When it comes to PR and medical-oriented media relations,remember, your best stories are patient success stories. Yes, as the physician you’re the expert and the educator, but it’s your patient stories that in turn will tell your story. The media is looking to interest their audience, whether that audience is readers, viewers or listeners and what’s going to grab their attention is going to be stories that affect them. Although the audience is going to be interested in your expertise and information, what is going to impact them on a visceral, emotional level is going to be patient stories that they can identify with.
Make a list of patients who have interesting, impactful stories they can tell. You want these stories to illustrate how lives were changed or transformed. Contact the appropriate patients, explain how their stories can help educate and inform others who are dealing with similar problems or issues. Explain what would be involved and how this would be an important outreach to the media. This is not just a way to sell a patient on appearing in the media. Patient stories educate and inform the public. That is generally how the public learns about new procedures, treatments, and options. We’ve worked with physicians where the patients were more than willing to tell their stories because they wanted others in their situation to be able to benefit from their story. There are patients who will have no interest in speaking to the media, preferring to keep their story private. That is something to be respected. But let patients know that you are collecting anecdotal stories and that you’ll be presenting some of these stories to the media to explain and educate the public on your work. You may be surprised at how many will be willing and even eager to tell their story.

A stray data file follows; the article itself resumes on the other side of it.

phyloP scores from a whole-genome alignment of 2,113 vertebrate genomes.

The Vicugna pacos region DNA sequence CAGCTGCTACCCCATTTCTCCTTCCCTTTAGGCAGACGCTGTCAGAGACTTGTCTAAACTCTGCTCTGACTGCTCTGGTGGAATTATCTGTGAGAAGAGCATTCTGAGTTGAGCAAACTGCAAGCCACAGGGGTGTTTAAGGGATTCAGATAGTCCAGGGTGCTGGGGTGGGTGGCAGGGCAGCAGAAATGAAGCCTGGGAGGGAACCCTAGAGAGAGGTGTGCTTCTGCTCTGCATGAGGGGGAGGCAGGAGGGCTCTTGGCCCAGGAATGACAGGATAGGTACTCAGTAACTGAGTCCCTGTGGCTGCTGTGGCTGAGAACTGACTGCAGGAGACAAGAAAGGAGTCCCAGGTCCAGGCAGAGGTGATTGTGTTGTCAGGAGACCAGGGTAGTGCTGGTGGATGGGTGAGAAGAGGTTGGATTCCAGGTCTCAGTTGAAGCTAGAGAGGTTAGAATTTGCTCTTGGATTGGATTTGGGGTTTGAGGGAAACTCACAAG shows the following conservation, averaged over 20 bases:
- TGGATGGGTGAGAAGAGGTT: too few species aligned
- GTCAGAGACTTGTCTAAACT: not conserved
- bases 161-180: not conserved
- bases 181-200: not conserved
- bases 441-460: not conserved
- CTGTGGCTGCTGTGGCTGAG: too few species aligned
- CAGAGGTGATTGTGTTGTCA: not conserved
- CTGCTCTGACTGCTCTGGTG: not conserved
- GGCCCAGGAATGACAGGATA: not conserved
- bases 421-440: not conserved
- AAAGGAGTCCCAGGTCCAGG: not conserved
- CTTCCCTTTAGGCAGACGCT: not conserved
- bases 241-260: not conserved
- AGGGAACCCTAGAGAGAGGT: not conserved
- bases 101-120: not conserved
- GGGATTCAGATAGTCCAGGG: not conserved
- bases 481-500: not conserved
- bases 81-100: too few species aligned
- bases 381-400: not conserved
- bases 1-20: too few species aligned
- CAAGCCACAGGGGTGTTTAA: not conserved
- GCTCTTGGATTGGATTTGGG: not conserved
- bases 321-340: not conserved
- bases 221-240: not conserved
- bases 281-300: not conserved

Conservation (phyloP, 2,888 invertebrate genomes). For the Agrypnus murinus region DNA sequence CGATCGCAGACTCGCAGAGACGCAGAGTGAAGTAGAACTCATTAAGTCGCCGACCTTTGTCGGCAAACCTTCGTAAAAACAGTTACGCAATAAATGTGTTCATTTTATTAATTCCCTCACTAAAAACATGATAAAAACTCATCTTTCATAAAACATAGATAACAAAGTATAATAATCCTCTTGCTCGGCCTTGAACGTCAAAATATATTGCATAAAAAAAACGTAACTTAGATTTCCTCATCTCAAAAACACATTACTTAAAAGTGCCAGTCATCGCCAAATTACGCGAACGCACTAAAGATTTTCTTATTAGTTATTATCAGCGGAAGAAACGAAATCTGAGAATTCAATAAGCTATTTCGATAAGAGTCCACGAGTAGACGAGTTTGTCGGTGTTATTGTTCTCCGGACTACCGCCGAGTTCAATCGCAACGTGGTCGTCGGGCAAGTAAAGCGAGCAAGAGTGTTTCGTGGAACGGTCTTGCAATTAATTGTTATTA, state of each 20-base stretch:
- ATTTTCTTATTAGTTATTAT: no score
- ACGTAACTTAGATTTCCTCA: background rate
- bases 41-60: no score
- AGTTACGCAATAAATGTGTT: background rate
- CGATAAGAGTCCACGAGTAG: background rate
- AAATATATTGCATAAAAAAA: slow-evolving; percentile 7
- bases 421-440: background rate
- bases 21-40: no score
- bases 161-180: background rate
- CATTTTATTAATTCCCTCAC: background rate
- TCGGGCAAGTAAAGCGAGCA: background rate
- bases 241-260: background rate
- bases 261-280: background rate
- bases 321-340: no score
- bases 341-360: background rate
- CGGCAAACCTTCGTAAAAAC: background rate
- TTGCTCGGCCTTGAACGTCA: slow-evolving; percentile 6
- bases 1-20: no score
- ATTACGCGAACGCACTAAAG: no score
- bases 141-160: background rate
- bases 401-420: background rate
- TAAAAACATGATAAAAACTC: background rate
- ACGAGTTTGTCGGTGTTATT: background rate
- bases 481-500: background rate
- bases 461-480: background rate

Once you have patients who are willing to tell their stories, match the various patient stories to the appropriate media outlets. For example a story about the latest breakthroughs in back surgery, would be pitched differently than a story about hormone replacement therapy. A story on a ten year old dealing with food allergies, would need a different approach altogether. If your stories include before and after photos, make sure to get images that are as professional as possible. Be sure to have your patients sign a release form.
Once you have patients who are willing to tell their story to the media, meet with them to review the questions that the media could ask them. Make your patients as comfortable as possible with the process. Remember, these patients are not only telling their stories, they’re representing you and your practice. You want them to be articulate and the presentation to be accurate and appropriate. Utilizing medical-oriented public relations can serve several purposes, it can build your practice and educate and inform the public. By getting this information to the public through the media you can improve and, in some cases, save lives.
Copyright © Anthony Mora 2012